Stalwarts served the community quietly

By RON FANFAIR

Two prominent elders of Toronto’s Black community have died during the past week.

Lawyer, Edsworth Searles, 87, was a founding member of the Negro Citizenship Association (NCA) in 1951 and the first Black lawyer to be called to the British Columbia Bar in 1958.

Gwendolyn Johnston and her late husband, Leonard, established Third World Books and

Crafts, which was an important intellectual and cultural institution in North America. Leonard Johnston died in April 1998.

After Searles graduated from the University of Toronto Law School, he was forced to work full-time on the railroad for five years because law firms refused to hire him, claiming that clients would not want a Negro attorney to represent them. He was also unable to buy a house in downtown Toronto because of his race.

“When I applied for a loan, the bank asked me if I had a White guarantor,” Searles, who also was employed with the postal service, once recalled.

Backed into a corner by racism, Searles joined the late Don Moore and his fight against discriminatory practices, often accompanying Moore to immigration officials’ offices on urgent cases. He also did research for the NCA and served as the organization’s second secretary before he was called to the B.C. Bar and the Ontario Bar in 1959.

Searles, along with lawyer, Charles Roach, human rights activist, Bromley Armstrong, and a few others founded the Black Investment Group in 1972.

“The domestics that came from the Caribbean had saved their earnings and passed (them) on to a businessman who they wanted to set up a co-op for them,” said Armstrong. “At the time, we did not think a co-op would work so we established this investment group and bought a building in Guelph that was rented to students. Ed was very pivotal in this organization and he did a lot of work.”

Following the difficulties he faced in securing a loan to purchase a home, Searles helped many individuals in Toronto’s Black community secure mortgages to buy homes.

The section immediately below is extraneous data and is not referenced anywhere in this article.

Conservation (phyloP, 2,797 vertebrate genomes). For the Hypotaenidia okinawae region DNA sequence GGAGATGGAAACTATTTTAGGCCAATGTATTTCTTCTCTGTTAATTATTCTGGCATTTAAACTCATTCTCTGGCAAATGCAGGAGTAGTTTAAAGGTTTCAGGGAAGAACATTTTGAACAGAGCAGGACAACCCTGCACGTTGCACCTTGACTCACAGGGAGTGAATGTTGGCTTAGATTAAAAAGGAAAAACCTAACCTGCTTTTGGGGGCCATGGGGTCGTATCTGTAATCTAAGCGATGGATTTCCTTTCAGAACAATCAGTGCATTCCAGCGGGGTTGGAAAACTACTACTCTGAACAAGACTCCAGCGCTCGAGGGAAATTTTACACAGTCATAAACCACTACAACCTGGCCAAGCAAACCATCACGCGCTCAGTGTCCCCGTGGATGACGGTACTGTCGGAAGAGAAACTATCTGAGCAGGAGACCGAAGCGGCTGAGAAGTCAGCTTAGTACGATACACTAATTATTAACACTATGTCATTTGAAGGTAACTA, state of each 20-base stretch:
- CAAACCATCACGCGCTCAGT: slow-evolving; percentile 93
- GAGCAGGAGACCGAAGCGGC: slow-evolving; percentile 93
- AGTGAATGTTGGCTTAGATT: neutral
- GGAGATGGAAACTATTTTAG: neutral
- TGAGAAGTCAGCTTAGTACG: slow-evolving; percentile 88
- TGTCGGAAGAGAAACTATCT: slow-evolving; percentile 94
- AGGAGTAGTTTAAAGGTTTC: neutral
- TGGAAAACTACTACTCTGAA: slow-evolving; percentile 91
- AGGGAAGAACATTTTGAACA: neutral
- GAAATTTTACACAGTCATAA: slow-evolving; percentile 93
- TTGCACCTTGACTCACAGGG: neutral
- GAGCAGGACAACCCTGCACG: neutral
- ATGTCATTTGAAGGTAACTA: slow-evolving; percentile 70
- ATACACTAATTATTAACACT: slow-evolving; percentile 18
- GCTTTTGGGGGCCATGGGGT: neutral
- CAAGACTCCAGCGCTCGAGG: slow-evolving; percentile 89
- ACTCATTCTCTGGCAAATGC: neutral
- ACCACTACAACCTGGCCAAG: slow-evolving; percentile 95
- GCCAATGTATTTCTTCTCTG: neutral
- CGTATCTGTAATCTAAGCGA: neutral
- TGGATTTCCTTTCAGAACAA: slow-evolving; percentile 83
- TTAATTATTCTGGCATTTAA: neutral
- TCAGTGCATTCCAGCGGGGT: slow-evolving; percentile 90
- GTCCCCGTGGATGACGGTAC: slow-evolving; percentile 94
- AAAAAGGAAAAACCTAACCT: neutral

“This was something he did very quietly and I don’t even think his family members are aware of this,” said historian and curator, Dr. Sheldon Taylor. “He was a very humble man who did not make a lot of noise about anything he did. Ed was a very bright man who took credit for absolutely nothing. He did not put his name on anything that was created in this community. He was also a good family man who loved life.”

Searles’ wife of 61 years, Kathleen, passed away last December.

Born at home in 1915 on Lippincott Street in Toronto, Gwen Johnston attended King Edward School and Central Technical School, where she was the only Black student in most of her classes.

She married Leonard in 1937 and they established Canada’s first Black bookstore – Third World Books and Craft – on Walton St. in 1968. They later moved the store to Bay St. and then to its final location on Bathurst St. In its prime, the bookstore attracted many celebrities, including Michael Jackson, Quincy Jones and Randy Weston. The late Jamaican Prime Minister, Michael Manley, launched A History of West Indies Cricket (First edition) at the store.

“Gwen’s family were pioneers in entrepreneurship in the early 20 century,” said historian Taylor. “That meant that she had a background in business that served her and the business very well and helped raise the level of awareness in our community in a huge way.”

Gwendolyn Johnston’s grandmother – Rosetta Amos-Richardson – owned a restaurant and several properties in the city.

Even though Third World could not compete with the big book stores, Johnston relished the unique role their business held as a place for people of African ancestry and others to learn about the continent and African people’s many gifts to the world.

“It’s worth it because we feel that we have been instrumental in our people learning about themselves,” she once said. “When we were children and sat in school, there was nothing taught about the wonderful history of Africa, nothing about what Black people had contributed to the world. Can you imagine that? They just tried to cut us out of history and so we feel that in a small way, we’ve been able to open these doors.”

Gwendolyn and Leonard Johnston were jointly awarded Harry Jerome awards in the President’s category in 1997.

Ontario Black History Society president, Rosemary Sadlier, said both Searles and Johnston achieved a lot in their own quiet way without much fanfare.

“These were people who did not get the recognition they duly deserved for what they did,” she said. “In my opinion, this is one of the shortcomings of the Black community in that it has failed to affirm and award its own sufficiently. There are so many who have passed on without the level of praise and exultation they richly deserve. Gwen and Ed are in that category.”

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